Marion’s Killer Chocolate Chip Meringues

Marion’s Killer Chocolate Chip Meringues

Meringues are delicious and Marion’s, although you may not know her, are top-notch.  Marion is a dear family friend.  I have known Marion a very long time–since I was eleven, to be exact–and I absolutely adore her.

My mother-in-law first met Marion in 1975 through their sons, who entered kindergarten together at The Calhoun School, where I went to middle school and high school. The boys became great friends, as did the moms.  To quote my mother-in-law, “Marion was a great cook and baker. I use the past tense because she gave it up years ago (as most of us did…) except for a few dessert specialties like the meringues (great for Passover), brownies (perfect anytime) and a frozen out-of-this world ice cream concoction with warm chocolate sauce that is reserved for very, very special occasions”.

This is Marion’s recipe for chocolate chip meringues, which she is allowing me to share.  There is nothing fancy about the ingredients, but these meringues are one of my very favorite things.  I have not had a meringue made by Marion in 10 years since I left New York and moved to California with my family, but I remember them vividly and compare them to every single meringue I have had since. Hers are undoubtedly the best.

A meringue, pronounced “ma-RANG,” is a type of dessert made from whipped egg whites, sugar and occasionally with an acidic ingredient such as cream of tartar or citrus. They are often associated with French, Swiss and Italian cuisines.  The key to making a good meringue is obtaining stiff (or firm) peaks when whipping the egg whites. Working with egg whites (as is the case with these cookies) is an important and sometimes tricky technique, so below I have added a bit about whipping egg whites and the various stages you see when working with them.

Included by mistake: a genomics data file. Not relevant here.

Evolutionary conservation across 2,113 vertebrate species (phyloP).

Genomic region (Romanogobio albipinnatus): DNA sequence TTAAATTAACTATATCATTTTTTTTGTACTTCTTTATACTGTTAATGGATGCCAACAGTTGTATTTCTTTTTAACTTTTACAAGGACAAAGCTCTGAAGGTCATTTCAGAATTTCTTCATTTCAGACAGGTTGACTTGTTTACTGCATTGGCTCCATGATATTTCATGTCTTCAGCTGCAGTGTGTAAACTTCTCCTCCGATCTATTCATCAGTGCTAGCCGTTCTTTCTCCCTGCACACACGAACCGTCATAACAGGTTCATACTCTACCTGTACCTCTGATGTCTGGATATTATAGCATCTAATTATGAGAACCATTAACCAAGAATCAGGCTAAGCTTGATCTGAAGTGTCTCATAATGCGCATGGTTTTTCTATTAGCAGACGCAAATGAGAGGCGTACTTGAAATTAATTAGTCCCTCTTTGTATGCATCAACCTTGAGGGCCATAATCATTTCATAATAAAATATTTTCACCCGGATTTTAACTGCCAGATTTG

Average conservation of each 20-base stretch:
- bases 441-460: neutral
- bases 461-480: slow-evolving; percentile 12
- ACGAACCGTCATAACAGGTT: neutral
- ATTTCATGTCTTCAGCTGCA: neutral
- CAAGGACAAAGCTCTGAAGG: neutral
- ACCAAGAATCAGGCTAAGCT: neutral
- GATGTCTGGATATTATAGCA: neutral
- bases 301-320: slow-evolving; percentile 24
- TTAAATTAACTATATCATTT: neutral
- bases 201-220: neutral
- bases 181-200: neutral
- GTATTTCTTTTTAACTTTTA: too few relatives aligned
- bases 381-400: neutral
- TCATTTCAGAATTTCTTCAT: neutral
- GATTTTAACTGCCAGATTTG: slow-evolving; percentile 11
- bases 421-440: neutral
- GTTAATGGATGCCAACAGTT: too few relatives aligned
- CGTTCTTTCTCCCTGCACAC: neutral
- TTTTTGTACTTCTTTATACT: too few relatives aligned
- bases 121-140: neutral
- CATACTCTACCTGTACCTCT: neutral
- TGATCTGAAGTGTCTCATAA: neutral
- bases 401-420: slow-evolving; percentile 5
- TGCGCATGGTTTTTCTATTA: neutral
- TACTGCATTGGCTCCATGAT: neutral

Foamy: Egg whites are still in a liquid form. You will see some foaming and they may begin to appear opaque.
Soft Peaks: Egg whites are now white and can hold their shape and will not slide out of the bowl if tipped. When lifting the whisk, soft peaks will form and slump slightly to the side.
Firm Peaks: The egg whites have come together much more in this state and reached their fullest volume. When lifting the whisk, the peaks will stand straight up.
Over Whipped: This is egg whites beaten past the stiff/firm point. The proteins have broken down, the foam has collapsed, leaving a grainy, watery, flat consistency.
Glossy Egg Whites: Adding sugar (or other ingredients) to whipped egg whites can either add flavor, help stabilize, or increase volume.  Cream of tartar is added in this recipe to stabilize the protein and increase the volume needed for making meringues.  Sugar is also gradually added.  If it’s added too fast, the egg whites will collapse the foam, so slow and steady is the best way.  Adding sugar causes the egg whites to take on a glossy almost velvety appearance.


So, if you are a meringue lover, need something to bring to a Passover seder in the Spring, or just want a good recipe to try, I suggest you try these. I head back to New York for Thanksgiving, fingers crossed I will see Marion and have one of her famous meringues again than.

Chocolate Chip Meringues

November 8, 2017
: 36
: 20 min
: 1 hr
: 1 hr 20 min
: medium


  • 4 egg whites
  • pinch of salt
  • pinch of cream of tartar
  • 2/3 cups superfine sugar
  • 1 cup semi sweet chocolate chips
  • Step 1 Preheat the oven to 225 degrees F. Line two baking sheets with parchment paper and set aside.
  • Step 2 In the bowl of a kitchen mixer, such as a KitchenAid fitted with a whisk attachment, add the eggs and beat on medium-high speed until foamy.
  • Step 3 Add a pinch of salt and the cream of tartar and continue to beat until they hold soft peaks.
  • Step 4 With the mixer running, very slowly add the sugar until the mixture holds very stiff (or firm) peaks. It should be smooth and glossy (as seen in the photo above).
  • Step 5 Turn the mixer off and carefully fold in the chocolate chips.
  • Step 6 Place a little bit of the meringue on the underside of each corner of the parchment paper to prevent it from sliding.
  • Step 7 Using a teaspoon, spoon out the meringue onto the prepared baking sheets in dollops that are approximately 1-inch in diameter. Spoon about 18 meringues per baking sheet, being careful not to overcrowd.
  • Step 8 Place in the oven and bake for about 1 hour, or until the meringues are firm to the touch and can be lifted without sticking. Rotate the baking sheets halfway through the cooking process so the meringues cook evenly. Meringues should be stored in an airtight plastic container separated by parchment paper

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